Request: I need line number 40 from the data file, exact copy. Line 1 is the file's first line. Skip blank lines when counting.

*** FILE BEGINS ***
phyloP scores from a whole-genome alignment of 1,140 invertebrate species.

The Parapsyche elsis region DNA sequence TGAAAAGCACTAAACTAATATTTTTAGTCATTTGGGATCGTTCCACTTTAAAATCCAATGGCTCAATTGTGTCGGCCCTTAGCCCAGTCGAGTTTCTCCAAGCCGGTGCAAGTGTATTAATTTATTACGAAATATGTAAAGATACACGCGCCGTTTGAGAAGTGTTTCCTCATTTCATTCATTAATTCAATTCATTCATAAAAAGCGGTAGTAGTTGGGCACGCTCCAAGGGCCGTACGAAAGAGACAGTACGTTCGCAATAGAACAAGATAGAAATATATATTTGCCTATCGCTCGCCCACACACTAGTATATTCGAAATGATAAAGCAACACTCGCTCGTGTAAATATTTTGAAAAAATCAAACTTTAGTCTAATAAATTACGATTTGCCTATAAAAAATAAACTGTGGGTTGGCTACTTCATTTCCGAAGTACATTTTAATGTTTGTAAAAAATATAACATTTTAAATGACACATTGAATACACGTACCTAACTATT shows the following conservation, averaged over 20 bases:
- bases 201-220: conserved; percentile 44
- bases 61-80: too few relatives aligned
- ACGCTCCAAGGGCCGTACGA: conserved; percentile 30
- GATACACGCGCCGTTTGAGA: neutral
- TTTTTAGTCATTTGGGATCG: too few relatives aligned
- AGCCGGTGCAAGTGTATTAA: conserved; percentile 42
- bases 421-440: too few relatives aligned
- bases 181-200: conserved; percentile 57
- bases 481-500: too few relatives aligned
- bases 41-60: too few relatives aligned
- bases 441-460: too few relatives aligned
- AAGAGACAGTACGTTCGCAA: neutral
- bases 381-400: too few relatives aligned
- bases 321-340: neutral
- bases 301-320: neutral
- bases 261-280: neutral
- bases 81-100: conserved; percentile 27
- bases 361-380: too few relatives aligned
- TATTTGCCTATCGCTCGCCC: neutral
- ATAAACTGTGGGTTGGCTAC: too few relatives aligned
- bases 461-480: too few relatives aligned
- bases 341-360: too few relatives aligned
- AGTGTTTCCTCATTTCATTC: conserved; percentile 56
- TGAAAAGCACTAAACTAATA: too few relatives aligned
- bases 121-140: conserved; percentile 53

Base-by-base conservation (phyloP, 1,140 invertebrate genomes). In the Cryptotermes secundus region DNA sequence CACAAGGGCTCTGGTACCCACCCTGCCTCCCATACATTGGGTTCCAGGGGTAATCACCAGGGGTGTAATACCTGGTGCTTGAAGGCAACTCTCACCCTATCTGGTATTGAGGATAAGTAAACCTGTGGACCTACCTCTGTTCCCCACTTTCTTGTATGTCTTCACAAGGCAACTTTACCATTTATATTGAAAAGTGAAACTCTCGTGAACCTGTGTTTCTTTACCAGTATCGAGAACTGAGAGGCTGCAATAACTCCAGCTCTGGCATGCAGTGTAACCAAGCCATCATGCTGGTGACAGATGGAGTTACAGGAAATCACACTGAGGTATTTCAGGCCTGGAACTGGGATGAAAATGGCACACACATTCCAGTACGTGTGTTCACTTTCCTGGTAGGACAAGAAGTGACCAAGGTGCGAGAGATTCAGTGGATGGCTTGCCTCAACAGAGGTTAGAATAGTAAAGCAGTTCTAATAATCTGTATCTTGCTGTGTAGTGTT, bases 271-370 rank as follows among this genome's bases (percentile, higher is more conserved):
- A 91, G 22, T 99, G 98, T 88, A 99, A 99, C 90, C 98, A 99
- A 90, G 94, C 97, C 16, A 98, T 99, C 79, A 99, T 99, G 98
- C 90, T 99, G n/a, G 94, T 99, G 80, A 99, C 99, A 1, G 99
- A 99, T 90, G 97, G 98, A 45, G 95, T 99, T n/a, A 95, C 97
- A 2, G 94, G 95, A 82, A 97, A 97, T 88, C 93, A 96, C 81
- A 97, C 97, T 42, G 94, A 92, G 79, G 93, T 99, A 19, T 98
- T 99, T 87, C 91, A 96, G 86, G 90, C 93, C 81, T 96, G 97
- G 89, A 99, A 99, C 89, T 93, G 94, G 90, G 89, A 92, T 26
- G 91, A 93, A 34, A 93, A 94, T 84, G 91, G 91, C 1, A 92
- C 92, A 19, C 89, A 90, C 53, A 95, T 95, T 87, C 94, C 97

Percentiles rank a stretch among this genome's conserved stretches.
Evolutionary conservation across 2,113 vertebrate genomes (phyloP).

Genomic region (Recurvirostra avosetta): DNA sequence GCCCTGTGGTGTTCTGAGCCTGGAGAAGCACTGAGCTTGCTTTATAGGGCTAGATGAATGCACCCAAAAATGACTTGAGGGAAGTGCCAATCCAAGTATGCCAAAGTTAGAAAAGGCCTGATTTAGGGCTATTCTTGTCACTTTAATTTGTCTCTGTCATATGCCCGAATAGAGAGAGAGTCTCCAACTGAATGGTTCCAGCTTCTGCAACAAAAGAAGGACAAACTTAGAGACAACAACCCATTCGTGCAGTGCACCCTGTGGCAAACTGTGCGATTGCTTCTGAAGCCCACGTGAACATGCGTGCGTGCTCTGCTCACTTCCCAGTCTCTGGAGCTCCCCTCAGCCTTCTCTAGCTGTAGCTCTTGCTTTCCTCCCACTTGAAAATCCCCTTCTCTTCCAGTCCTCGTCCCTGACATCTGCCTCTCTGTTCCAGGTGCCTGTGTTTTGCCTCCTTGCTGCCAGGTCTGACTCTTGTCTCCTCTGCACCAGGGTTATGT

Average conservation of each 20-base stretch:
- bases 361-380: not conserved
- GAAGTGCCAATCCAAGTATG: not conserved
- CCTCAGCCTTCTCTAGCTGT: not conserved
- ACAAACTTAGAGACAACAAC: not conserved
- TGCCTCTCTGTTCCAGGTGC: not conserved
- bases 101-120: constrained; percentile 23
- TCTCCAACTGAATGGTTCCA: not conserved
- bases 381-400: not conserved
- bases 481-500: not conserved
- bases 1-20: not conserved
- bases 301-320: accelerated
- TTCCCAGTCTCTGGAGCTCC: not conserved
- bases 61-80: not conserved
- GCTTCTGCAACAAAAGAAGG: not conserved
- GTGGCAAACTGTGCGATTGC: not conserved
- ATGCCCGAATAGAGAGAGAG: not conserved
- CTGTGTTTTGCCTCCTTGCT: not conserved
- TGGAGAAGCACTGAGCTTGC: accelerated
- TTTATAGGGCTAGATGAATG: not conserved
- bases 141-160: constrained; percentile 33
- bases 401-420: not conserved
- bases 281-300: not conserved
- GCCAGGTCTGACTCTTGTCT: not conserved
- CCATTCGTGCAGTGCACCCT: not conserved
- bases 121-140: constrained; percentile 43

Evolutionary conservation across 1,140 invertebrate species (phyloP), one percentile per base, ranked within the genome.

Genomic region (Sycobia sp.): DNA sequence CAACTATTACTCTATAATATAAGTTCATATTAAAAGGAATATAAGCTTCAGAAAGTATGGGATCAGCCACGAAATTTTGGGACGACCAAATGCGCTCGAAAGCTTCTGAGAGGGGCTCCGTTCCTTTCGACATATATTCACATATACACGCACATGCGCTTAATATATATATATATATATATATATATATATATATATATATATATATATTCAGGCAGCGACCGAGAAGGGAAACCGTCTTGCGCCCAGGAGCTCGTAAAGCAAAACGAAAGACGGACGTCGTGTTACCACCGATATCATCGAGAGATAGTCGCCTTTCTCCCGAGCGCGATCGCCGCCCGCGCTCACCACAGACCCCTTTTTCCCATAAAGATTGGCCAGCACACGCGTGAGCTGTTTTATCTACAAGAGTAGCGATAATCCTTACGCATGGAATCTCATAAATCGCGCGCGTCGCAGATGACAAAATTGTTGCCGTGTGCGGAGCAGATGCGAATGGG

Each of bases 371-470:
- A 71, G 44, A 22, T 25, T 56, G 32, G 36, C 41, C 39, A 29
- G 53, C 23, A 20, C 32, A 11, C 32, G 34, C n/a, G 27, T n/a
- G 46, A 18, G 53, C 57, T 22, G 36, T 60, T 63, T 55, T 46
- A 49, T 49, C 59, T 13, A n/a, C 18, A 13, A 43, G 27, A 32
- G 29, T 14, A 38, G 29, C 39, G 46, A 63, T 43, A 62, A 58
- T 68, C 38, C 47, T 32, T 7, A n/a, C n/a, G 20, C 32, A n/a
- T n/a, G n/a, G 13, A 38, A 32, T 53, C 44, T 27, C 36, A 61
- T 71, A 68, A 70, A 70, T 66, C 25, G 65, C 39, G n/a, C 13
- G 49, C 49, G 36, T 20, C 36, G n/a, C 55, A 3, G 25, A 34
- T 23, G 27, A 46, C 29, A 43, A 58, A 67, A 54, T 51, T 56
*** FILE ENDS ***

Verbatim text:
Evolutionary conservation across 2,113 vertebrate genomes (phyloP).